Sunday, November 21, 2010

Don't Fear the Reaper...

...or maybe you should.  Because he's coming.  Let there be absolutely zero question.
We spend our lives ducking the Reaper's Scythe so deftly, we begin to doubt his existance.  We begin to think we're better than everyone else. The long, drawn out absence he grants us while we're off having our fun comes with a hefty pricetag.  We think the reaper has forgotten us. Our complacence is his ally.  The catch is, he's always there, waiting.  He knows our guard is dropping and he relishes that.  He's not evil though.  He's a force of nature, as immutable as time and just as patient.

For those of you who don't know, my mother passed away Friday night.
I was in the backyard.

She had an aneurysm. She died instantly. I had just taken her home from the hospital with my dad. In the car I told her I had a hockey game Sat night that I was thinking of missing out on. She told me to play. She told me she wanted me to play. I stopped at Church's for wings because she was hungry. I got her inside and went out back. I was playing with the dog and just standing there when Caesar started acting odd.

I went inside and saw her lying on the floor. There was a knot on her head, she wasn't breathing and had no pulse. I called 911 and started doing CPR. The paramedics arrived within 2 minutes and did what they could. They rushed her to Methodist hosp. I followed.

Jay was at the Nutcracker. His phone was off, I sent him a text saying Mom is dead. I prayed I was overreacting. I got to Methodist and found the room they had her in. They were working on her feverishly. They wouldn't let me watch. They told me that they would send a doctor and a chaplin to talk to me and put me in a room with a phone.

A mexican girl walked into my room and called her boyfriend on her phone, but didn't stay long. About 20 minutes passed when I couldn't wait any more. I went looking for them. The doctor was walking towards me with the chaplin. He shook my hand and said something.  I have no idea what he said, but he was trying to prepare me for the news I knew was coming. I told him to just tell me. He told me my mother was dead. He may as well have hit me in the gut with a sledgehammer, because even though I was expecting it...I was in no way prepared for it.

They took me to the body and I asked to be left alone with her. I didn't want anyone to watch me cry. Jay arrived about 5 minutes later. He had called mom's brother Joe and my dad's sister Peggy. They both arrived within 30 minutes. Jay mentioned the police may want to talk to me just because of the circumstances. The Chaplin did that for them.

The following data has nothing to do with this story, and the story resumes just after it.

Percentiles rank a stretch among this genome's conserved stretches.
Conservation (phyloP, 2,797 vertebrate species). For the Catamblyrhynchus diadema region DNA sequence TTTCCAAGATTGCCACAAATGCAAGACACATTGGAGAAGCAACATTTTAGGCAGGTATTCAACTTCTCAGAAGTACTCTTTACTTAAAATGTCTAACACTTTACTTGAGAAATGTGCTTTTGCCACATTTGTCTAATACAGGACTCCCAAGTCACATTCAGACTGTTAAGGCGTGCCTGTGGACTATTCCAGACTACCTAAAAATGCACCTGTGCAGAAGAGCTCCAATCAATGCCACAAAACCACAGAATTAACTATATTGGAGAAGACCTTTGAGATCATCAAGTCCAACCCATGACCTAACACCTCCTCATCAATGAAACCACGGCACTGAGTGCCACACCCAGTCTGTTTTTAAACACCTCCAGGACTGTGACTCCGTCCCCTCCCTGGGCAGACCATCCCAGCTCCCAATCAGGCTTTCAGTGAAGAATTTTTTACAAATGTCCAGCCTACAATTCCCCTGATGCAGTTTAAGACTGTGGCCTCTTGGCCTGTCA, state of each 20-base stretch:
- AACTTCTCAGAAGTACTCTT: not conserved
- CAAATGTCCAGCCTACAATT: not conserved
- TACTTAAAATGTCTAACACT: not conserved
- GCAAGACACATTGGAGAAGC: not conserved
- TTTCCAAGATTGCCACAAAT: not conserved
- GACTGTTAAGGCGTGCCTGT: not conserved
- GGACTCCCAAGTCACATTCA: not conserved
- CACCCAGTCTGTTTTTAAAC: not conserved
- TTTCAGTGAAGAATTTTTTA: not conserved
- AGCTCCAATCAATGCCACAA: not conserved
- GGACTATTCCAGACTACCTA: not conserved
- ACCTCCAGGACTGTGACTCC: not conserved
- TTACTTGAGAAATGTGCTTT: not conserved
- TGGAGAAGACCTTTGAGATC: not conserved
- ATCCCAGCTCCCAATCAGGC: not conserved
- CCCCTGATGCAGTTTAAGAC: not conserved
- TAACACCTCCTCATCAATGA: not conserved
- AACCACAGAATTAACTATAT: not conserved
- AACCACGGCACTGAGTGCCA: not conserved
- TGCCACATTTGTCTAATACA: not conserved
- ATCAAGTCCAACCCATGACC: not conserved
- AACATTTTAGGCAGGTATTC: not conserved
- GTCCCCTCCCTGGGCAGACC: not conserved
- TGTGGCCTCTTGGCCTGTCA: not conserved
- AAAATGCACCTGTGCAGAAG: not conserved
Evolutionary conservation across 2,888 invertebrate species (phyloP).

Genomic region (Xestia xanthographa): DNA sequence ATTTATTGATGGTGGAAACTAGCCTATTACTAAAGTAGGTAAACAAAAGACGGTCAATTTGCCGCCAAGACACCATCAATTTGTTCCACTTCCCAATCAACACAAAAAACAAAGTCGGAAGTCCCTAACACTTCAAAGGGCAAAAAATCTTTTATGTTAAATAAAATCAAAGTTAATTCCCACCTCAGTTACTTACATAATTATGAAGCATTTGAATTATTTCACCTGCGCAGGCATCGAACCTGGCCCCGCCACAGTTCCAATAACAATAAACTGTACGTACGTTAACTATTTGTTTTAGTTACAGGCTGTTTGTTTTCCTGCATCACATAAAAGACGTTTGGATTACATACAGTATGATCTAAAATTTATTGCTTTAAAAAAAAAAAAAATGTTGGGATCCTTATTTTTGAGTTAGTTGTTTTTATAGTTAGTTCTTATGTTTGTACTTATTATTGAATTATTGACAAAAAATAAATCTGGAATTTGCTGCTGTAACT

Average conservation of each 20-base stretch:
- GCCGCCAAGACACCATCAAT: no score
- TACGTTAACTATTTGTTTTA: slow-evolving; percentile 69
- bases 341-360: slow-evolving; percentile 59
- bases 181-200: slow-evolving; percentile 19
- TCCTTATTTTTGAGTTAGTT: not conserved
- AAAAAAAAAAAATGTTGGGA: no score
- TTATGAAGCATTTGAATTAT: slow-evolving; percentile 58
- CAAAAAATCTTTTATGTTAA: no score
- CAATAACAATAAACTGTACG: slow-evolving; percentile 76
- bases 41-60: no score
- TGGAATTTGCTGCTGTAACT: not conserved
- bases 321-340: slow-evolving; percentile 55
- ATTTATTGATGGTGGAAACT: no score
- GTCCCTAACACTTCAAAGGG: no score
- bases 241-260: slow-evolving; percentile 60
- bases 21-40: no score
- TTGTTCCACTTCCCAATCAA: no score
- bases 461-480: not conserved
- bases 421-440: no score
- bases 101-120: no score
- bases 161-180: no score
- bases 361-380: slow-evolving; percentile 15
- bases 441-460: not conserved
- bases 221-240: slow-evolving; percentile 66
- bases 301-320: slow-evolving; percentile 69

We stayed till everyone had seen her. Then we went make the phone calls. My friend James came by and sat with Jay and me for a while. I eventually fell asleep around 3:30am. The phone started ringing at 7am. We talked to almost everyone.   If I missed you, I apologize.  It has been busy and I know you understand.

I tried getting some sleep but it was pointless. I played hockey and got shelled for 11 goals (on 49 shots) Only 3 of my teammates knew, and I preferred it that way. I went out with the guys after the game and had a beer. I got home Lastnight at 2:15...falling asleep by 3 only to be woken up at 5 by the VA telling me my father was about to die.

Jay and I rushed to the hospital and found out it was a false alarm. We stayed till 7 this morning and returned home. The phone started ringing again at 10am. I stayed up...watched the Cowboys game...talked to some more family and even after all that...I STILL expect to walk into that house and see her sitting on the couch watching the Food Network.  I fully expect to be able to go talk to my mother and tell her all about my day.  I expect to be able to show her the latest comic I am working on.  She is my biggest fan, after all.  It isn't until the reality hits me that the pain starts.  It is not a pain I want.  It's not a pain I think I am capable of handling.

But I will.  I have to.

The worst part? I still can't get the smell off of me from giving her CPR. It's been following me this entire time.
What is the moral?  What do I want you to take away from this?  It's simple.  Take the day you have today as if it will be the last one you have.  Treat everyone you love as if this will be the last time you will ever see them.  You got all this from the Dead Poet's Society.  Carpe Diem and all that.  But I'm here to tell you.  I sat next to my mother 20 minutes before she died and I didn't tell her I love her.  I will take that with me to my own grave...and I have no doubts the reaper's sharpening his scythe right now.


  1. Roger.. That was beautifully written. But, let me tell you this. You didn't have to tell her you love her every time you saw her. She knew it. I often talk to my mother on the phone and more times than not, we do tell each other that we love each other. But what if something was to happen to her after the time I don't tell her that? Would she not have known if I didn't reiterate it?? Of course not. Your mother knew you loved her, and there is no reason to beat yourself up for not saying it the 20 minutes you rode next to her on the way home. As I do believe it's important to let the ones that we love know, I also believe that we let them know in other ways than just words. Just being there for her and being her son was more than enough.

  2. This is one case where I can say I know exactly how you feel. It's not a void, it's a vacuum. And about not telling your mother you loved her right then in words? Don't worry, speaking from a mother's view: she knows, she didn't need to hear it, trust me on that.